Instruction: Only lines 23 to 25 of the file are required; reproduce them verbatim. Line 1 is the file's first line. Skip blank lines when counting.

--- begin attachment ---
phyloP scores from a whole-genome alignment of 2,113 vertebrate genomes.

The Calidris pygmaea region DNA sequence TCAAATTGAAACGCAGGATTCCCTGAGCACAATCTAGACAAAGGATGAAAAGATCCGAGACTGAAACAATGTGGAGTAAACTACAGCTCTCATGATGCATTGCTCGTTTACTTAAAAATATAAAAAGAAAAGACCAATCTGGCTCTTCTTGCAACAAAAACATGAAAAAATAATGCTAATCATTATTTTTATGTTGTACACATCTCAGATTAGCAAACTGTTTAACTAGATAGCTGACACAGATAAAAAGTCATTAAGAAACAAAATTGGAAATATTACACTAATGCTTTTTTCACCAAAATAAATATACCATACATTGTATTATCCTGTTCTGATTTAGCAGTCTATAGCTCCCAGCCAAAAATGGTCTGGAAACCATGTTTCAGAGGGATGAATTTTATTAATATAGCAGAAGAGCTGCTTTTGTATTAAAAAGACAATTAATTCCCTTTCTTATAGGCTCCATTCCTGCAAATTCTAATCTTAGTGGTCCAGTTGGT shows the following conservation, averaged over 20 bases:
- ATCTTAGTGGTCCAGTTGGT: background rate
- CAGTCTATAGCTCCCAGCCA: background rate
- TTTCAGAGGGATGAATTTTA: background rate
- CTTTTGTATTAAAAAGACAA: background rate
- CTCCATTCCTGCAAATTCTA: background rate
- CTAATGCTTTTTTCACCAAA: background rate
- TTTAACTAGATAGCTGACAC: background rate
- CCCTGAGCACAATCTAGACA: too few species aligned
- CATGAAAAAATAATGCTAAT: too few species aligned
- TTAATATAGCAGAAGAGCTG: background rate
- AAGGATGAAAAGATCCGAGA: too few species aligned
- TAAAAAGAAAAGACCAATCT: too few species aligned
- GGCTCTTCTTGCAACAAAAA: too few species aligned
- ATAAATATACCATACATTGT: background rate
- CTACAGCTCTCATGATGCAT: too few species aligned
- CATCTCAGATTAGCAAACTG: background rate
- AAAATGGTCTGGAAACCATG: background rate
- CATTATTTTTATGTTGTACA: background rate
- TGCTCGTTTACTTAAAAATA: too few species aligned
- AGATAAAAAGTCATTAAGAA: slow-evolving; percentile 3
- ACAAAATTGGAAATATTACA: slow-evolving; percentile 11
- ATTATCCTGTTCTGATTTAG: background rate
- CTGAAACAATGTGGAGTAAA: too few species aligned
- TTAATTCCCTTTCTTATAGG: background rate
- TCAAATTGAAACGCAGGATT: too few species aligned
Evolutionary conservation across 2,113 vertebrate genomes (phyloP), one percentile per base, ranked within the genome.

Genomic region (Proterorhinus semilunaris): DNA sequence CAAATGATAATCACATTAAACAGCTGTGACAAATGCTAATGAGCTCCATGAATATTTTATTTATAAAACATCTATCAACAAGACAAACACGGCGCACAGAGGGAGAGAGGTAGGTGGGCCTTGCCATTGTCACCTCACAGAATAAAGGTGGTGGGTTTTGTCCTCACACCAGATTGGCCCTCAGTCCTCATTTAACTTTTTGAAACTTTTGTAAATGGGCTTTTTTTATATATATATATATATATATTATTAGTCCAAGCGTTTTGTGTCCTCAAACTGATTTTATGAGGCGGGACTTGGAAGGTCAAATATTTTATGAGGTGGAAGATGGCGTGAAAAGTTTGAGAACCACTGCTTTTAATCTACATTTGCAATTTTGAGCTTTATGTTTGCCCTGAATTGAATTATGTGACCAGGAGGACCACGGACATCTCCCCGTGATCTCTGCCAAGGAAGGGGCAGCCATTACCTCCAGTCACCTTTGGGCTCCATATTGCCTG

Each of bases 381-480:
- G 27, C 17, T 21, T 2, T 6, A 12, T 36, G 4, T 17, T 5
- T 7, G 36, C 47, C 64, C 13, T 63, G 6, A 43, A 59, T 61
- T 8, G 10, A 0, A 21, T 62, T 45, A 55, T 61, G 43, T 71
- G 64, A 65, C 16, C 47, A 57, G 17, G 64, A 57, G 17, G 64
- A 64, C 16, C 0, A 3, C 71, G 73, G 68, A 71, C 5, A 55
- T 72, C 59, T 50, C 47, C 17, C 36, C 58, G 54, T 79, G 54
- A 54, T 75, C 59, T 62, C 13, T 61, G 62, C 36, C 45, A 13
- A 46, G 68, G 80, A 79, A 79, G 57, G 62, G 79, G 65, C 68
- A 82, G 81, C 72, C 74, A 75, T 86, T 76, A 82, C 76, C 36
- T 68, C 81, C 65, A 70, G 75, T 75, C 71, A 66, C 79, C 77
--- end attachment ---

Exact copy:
- ACAAAATTGGAAATATTACA: slow-evolving; percentile 11
- ATTATCCTGTTCTGATTTAG: background rate
- CTGAAACAATGTGGAGTAAA: too few species aligned